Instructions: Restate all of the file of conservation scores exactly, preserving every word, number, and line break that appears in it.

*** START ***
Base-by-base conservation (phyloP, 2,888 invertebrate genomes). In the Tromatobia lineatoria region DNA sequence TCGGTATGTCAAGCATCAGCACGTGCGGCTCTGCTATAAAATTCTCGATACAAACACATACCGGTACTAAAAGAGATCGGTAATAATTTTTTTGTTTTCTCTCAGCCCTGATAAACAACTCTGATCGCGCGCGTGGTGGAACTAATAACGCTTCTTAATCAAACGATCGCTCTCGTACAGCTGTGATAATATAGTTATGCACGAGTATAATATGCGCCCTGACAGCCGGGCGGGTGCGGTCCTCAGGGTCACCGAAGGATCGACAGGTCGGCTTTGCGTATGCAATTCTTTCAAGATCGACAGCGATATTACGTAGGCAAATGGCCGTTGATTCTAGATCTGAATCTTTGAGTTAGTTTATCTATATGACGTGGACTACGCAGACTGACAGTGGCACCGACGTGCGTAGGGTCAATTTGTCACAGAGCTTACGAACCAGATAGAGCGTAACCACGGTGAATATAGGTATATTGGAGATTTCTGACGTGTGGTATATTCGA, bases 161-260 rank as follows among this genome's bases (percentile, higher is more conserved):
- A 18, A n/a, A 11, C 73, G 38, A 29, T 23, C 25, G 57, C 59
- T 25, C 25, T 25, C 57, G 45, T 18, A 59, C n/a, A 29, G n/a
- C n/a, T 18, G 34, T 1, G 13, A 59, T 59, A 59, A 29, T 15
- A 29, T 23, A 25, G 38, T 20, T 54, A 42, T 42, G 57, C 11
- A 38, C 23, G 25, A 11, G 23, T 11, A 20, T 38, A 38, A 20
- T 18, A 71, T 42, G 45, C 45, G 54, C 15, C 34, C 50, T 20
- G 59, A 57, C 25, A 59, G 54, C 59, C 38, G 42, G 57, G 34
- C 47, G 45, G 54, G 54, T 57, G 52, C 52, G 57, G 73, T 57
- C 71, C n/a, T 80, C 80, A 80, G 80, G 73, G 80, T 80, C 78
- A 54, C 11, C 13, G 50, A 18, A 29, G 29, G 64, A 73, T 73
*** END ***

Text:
Base-by-base conservation (phyloP, 2,888 invertebrate genomes). In the Tromatobia lineatoria region DNA sequence TCGGTATGTCAAGCATCAGCACGTGCGGCTCTGCTATAAAATTCTCGATACAAACACATACCGGTACTAAAAGAGATCGGTAATAATTTTTTTGTTTTCTCTCAGCCCTGATAAACAACTCTGATCGCGCGCGTGGTGGAACTAATAACGCTTCTTAATCAAACGATCGCTCTCGTACAGCTGTGATAATATAGTTATGCACGAGTATAATATGCGCCCTGACAGCCGGGCGGGTGCGGTCCTCAGGGTCACCGAAGGATCGACAGGTCGGCTTTGCGTATGCAATTCTTTCAAGATCGACAGCGATATTACGTAGGCAAATGGCCGTTGATTCTAGATCTGAATCTTTGAGTTAGTTTATCTATATGACGTGGACTACGCAGACTGACAGTGGCACCGACGTGCGTAGGGTCAATTTGTCACAGAGCTTACGAACCAGATAGAGCGTAACCACGGTGAATATAGGTATATTGGAGATTTCTGACGTGTGGTATATTCGA, bases 161-260 rank as follows among this genome's bases (percentile, higher is more conserved):
- A 18, A n/a, A 11, C 73, G 38, A 29, T 23, C 25, G 57, C 59
- T 25, C 25, T 25, C 57, G 45, T 18, A 59, C n/a, A 29, G n/a
- C n/a, T 18, G 34, T 1, G 13, A 59, T 59, A 59, A 29, T 15
- A 29, T 23, A 25, G 38, T 20, T 54, A 42, T 42, G 57, C 11
- A 38, C 23, G 25, A 11, G 23, T 11, A 20, T 38, A 38, A 20
- T 18, A 71, T 42, G 45, C 45, G 54, C 15, C 34, C 50, T 20
- G 59, A 57, C 25, A 59, G 54, C 59, C 38, G 42, G 57, G 34
- C 47, G 45, G 54, G 54, T 57, G 52, C 52, G 57, G 73, T 57
- C 71, C n/a, T 80, C 80, A 80, G 80, G 73, G 80, T 80, C 78
- A 54, C 11, C 13, G 50, A 18, A 29, G 29, G 64, A 73, T 73